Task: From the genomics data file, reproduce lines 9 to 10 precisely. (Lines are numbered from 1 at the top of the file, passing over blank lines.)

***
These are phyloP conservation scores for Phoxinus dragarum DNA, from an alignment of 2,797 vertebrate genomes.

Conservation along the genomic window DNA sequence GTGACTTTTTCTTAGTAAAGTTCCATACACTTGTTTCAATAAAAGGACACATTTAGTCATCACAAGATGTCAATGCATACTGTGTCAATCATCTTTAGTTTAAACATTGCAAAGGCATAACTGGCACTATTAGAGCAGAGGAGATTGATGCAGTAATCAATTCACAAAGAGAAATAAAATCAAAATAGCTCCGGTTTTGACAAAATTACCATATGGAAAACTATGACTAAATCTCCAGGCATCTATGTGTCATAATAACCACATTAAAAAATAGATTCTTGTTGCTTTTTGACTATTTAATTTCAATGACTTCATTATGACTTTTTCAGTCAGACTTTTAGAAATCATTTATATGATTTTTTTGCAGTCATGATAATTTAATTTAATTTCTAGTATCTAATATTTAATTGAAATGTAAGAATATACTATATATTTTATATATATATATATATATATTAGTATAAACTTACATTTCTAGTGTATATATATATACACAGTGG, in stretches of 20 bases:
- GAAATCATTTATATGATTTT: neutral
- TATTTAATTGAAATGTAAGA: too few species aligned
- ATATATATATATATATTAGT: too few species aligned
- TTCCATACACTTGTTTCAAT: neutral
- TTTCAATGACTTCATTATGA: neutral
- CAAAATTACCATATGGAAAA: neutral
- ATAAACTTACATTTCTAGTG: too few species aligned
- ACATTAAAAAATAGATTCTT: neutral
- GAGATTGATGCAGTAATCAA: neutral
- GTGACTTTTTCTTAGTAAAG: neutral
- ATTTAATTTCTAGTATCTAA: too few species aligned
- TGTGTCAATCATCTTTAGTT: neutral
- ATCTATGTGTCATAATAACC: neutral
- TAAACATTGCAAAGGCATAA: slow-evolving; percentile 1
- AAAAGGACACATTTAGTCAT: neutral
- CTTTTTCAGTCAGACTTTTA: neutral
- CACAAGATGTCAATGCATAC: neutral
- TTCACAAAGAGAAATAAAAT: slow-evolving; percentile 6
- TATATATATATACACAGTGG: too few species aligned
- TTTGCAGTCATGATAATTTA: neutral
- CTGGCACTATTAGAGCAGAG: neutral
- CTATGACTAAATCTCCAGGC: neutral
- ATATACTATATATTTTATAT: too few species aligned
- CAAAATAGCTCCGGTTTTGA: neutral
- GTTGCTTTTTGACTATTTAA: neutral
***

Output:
- ATAAACTTACATTTCTAGTG: too few species aligned
- ACATTAAAAAATAGATTCTT: neutral